Margery Sharp ~ Roy McKie ~ Little, Brown and Company, 1960
Though it would be limiting to call this one just a children's book, it was concepted and illustrated by two children's literature icons ~ Sharp (the writer of The Rescuers) and McKie (my previously gushed over children's book crush)~ therefore making it enough of a kids' story to keep on my son's shelf. Really, if you haven't fallen in love with Roy McKie yet, this one should put you over the top.
A "pictorial memoir" of an opera-singing dog, the story was conceived by Ms. Sharpe and brought to black and white life by McKie in page after page of wordless, melancholy whimsy. From Sharp's forward...
To speak with any assumption of intimacy concerning the great artist known as Mélisande is, alas, impossible. A most loyal and unselfish comrade -- a "perfect pet" in the rehearsal room -- she nonetheless hedged every private thought and emotion with delicate reticence which none would fail to respect and beyond which only a cad would attempt to pry. Many of her relations are still living -- it is known she was one of a numerous family -- but they too have preserved the same dignified and, (may one say it?), rare discretion. What follows is thus no more than a brief sketch of the great diva's dazzling, all-to-brief public career.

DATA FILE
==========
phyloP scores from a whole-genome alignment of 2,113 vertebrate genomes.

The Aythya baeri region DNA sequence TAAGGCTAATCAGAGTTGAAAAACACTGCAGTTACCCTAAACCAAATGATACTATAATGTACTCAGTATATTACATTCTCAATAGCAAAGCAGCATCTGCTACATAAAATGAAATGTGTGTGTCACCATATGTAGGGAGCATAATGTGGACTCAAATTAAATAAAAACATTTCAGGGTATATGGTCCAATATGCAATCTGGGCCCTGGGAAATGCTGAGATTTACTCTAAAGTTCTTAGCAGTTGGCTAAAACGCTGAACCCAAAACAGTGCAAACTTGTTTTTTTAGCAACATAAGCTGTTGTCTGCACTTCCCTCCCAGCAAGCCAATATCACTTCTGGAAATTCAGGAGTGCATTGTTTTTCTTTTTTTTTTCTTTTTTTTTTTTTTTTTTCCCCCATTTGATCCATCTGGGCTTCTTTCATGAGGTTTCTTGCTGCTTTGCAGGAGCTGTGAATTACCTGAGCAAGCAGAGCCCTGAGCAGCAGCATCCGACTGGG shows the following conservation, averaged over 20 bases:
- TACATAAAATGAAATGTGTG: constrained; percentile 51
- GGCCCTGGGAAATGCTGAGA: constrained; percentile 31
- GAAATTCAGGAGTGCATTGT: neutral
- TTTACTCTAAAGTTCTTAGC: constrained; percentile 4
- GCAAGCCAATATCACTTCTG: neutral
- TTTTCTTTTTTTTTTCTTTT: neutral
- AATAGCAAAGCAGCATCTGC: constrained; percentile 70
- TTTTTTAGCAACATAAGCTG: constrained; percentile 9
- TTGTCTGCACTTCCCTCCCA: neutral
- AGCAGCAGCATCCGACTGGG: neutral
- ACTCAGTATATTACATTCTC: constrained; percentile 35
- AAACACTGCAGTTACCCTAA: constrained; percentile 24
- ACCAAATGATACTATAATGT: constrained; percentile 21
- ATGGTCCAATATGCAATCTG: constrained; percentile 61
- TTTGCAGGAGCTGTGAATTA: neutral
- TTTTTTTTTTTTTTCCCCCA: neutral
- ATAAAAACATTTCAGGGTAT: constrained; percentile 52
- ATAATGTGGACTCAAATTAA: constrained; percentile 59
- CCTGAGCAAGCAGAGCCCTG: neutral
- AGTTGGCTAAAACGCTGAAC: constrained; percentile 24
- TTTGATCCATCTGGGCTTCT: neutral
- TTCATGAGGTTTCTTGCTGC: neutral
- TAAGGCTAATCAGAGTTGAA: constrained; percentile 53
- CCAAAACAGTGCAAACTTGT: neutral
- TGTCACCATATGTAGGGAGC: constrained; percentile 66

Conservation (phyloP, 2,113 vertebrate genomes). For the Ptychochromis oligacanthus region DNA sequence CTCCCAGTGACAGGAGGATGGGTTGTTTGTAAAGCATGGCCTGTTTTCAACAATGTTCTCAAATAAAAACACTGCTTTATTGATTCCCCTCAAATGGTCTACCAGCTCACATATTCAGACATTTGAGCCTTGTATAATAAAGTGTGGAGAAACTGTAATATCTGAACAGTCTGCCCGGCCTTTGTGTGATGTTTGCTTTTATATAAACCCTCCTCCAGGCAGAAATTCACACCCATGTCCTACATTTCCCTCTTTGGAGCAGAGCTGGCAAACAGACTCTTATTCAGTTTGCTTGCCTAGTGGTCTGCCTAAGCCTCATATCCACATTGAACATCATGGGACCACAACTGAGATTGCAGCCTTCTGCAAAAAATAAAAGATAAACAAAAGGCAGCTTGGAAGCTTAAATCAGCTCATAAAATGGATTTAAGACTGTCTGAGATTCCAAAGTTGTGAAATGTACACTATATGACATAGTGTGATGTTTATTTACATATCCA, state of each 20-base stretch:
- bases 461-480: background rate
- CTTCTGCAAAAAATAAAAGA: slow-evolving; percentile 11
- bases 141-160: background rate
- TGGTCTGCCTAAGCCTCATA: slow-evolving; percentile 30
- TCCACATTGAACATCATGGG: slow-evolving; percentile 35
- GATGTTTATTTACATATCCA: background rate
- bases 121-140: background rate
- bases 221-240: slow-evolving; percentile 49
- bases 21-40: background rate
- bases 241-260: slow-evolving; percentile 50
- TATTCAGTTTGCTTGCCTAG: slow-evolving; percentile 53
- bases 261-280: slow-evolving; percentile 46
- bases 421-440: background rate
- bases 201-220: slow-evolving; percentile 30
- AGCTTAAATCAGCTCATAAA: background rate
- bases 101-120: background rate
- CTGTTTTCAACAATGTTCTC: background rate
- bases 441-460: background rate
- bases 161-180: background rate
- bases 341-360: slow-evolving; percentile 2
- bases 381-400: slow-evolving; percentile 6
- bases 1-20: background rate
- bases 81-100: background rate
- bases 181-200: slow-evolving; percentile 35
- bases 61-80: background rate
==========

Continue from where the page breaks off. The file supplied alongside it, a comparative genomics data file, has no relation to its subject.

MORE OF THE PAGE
A rags to riches tale of talent, taste and philanthropy, the uncommon canine wins your love from page one and sweeps you into her life, engaged fully until the final illustration. My son digs her, hard... her sweet smile and happy story of fame and fortune. This book takes the seriousness out of opera and the silliness out of a simple children's story. All heart, really. Two paws up indeed.
Bennett Cerf's Book of Animal Riddles
The Nose Book